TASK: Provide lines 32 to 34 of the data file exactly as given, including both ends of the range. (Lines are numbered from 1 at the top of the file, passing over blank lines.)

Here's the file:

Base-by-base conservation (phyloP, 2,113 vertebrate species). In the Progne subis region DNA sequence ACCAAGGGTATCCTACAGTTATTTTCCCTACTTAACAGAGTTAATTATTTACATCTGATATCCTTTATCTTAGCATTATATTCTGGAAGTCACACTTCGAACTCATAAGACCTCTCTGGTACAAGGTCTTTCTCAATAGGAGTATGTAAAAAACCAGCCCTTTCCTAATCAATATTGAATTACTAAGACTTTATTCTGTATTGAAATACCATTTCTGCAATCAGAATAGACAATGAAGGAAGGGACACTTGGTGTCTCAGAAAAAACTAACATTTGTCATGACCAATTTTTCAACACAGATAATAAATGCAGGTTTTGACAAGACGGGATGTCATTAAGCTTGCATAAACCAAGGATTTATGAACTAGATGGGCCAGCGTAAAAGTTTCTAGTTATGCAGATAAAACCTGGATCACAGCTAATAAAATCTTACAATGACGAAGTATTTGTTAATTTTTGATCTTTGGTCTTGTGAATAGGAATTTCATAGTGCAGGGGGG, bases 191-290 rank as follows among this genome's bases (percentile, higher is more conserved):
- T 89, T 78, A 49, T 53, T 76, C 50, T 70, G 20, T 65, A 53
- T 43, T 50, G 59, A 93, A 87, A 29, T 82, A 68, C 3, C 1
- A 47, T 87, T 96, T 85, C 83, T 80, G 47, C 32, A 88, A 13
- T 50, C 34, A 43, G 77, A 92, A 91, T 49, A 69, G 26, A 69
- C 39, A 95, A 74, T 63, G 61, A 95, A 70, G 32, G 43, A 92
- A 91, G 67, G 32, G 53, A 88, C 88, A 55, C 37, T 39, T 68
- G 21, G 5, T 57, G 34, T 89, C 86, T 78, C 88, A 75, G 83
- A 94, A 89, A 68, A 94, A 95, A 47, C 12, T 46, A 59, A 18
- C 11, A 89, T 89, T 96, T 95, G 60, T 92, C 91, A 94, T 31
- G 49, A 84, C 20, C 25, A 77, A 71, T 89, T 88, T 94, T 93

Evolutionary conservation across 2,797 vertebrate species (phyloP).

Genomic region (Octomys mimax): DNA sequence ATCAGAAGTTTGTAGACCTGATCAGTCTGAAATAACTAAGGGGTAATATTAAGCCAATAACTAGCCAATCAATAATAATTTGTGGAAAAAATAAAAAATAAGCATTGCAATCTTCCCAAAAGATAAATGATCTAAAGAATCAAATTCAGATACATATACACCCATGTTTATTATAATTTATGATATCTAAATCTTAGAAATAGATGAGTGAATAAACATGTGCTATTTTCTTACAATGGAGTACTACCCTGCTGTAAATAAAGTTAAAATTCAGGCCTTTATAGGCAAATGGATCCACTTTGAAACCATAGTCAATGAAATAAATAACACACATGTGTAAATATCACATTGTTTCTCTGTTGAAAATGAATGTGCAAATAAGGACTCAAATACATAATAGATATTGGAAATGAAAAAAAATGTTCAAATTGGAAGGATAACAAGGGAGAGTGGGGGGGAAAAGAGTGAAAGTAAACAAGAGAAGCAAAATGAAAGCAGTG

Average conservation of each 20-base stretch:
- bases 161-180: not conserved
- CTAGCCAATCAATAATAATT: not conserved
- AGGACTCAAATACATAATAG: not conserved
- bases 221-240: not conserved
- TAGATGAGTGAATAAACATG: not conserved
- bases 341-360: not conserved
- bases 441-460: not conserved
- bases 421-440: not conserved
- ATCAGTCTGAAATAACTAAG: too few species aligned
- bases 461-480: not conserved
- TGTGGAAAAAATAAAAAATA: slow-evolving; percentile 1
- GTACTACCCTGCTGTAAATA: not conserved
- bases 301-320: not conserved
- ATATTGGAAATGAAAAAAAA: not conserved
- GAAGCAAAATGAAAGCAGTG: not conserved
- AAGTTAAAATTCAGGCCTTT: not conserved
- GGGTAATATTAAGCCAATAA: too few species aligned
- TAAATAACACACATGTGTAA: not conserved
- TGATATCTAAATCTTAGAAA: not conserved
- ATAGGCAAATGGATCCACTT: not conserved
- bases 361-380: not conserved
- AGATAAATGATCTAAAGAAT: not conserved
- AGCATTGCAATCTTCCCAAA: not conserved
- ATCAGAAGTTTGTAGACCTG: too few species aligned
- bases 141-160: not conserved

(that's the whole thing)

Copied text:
- TAAATAACACACATGTGTAA: not conserved
- TGATATCTAAATCTTAGAAA: not conserved
- ATAGGCAAATGGATCCACTT: not conserved